There are two things I know about myself that give me an advantage in every situation: One is that I have never failed at anything that I have wanted badly enough. I have overcome obstacle after obstacle in my life, and I do not give up. Not ever. And two, I have the best luck of anyone I have ever met. I can find the silver lining in any situation (so far, anyway) and I know in my heart that everything will turn out the way it is supposed to…even if that doesn’t look the way I wanted it to. So, I guess it’s part good luck and part good attitude? Anyway, I am saying this now because it helps me feel less afraid. Change is hard for me, and things are about to get real different around here.

Wish me luck!

Posted in adventure, advice, aging, happiness, Learning, Life, Musings, People, women

The Best Part

the best part

There’s this funny misconception about aging that has infiltrated basically every nook and cranny of our consciousness. I mean, it is pervasive. I see posts all the time in different groups I am in, women who are paralyzed with fear because “I’m already THIRTY and I’m still single!” or “I’m 27 and I still have no idea what I am doing with my life!”

Yes, I know- it’s weird to me, too. But in all fairness, most of us have been conditioned to believe that there is a formula of sorts to follow- a path we should take, reaching certain milestones along the way: 18, graduate high school, attend college. By 24 or 25, nail down a career, maybe settle down with someone. 27-29, we are thinking about marriage, children, all that jazz. Our 30’s are devoted to what? Saving, buying a house, raising kids, building our empire, investing in…whatever people invest in, I don’t know.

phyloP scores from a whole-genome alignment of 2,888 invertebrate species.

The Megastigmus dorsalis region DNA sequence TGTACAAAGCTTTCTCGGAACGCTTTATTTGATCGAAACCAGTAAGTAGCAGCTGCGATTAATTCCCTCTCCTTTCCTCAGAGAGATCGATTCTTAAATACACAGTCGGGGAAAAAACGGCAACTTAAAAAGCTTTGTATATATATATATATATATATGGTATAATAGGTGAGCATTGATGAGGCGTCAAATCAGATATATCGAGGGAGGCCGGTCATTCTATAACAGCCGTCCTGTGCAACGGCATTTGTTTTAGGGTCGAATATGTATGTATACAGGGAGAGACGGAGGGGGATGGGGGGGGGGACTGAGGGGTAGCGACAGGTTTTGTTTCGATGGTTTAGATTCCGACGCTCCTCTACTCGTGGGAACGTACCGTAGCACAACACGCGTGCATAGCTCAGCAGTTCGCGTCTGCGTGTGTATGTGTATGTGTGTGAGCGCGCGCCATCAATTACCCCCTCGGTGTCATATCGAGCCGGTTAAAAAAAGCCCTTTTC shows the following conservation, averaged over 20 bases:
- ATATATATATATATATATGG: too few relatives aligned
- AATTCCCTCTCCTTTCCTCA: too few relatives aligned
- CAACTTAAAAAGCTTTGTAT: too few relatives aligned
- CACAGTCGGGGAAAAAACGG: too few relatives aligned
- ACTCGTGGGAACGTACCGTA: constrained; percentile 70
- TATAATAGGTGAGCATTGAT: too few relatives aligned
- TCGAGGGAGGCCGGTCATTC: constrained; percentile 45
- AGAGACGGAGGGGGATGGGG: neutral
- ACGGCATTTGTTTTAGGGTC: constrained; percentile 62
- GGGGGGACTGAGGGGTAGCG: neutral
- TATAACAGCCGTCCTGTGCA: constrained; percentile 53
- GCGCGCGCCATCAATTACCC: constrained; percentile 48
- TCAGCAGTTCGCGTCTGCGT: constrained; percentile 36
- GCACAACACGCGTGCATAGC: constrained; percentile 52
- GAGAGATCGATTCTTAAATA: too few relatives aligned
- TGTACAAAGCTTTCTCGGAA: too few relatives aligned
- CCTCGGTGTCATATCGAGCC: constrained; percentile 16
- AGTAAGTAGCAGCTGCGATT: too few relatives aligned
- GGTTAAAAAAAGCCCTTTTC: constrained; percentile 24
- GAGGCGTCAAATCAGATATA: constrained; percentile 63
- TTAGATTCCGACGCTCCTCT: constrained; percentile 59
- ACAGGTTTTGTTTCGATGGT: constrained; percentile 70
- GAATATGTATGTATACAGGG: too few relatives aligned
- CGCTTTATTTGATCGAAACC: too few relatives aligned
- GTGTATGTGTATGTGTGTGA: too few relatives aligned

I don’t know because I didn’t do ANY of this shit. I did graduate from high school, albeit in a somewhat roundabout fashion. I basically dropped out somewhere along my sophomore year (laws were less restrictive then, and I had way too little supervision, quite frankly) and went back towards the end of my senior year to adult school, plus took the GED for high school credit. I am proud to say I got the highest score on my GED that they had ever had at that time, and I was 100% stoned out of my mind when I took it. So that was surprising. I didn’t get to walk with my class, but that was okay since I didn’t technically have a particular “class” to walk with. I spent nine months at one school and maybe four at another, so I didn’t exactly form life-long friendships. I have never been invited to a reunion, which is kind of sad, though.

Immediately after high school, I enrolled in community college, went twice, then sold all my books back for beer money and dropped out. At 24, I was one of the only one of my friends with a kid (she was two) and the thought of a career never entered my mind. By 29, the only thing I was thinking about was the fact that I was making really poor life choices and maybe I needed to figure out how to be less gross. What I’m trying to say is that I made some impressively bad decisions, followed absolutely no kind of path at all- unless you consider the equivalent of running blindfolded and naked through a forest a “path”, and you know what?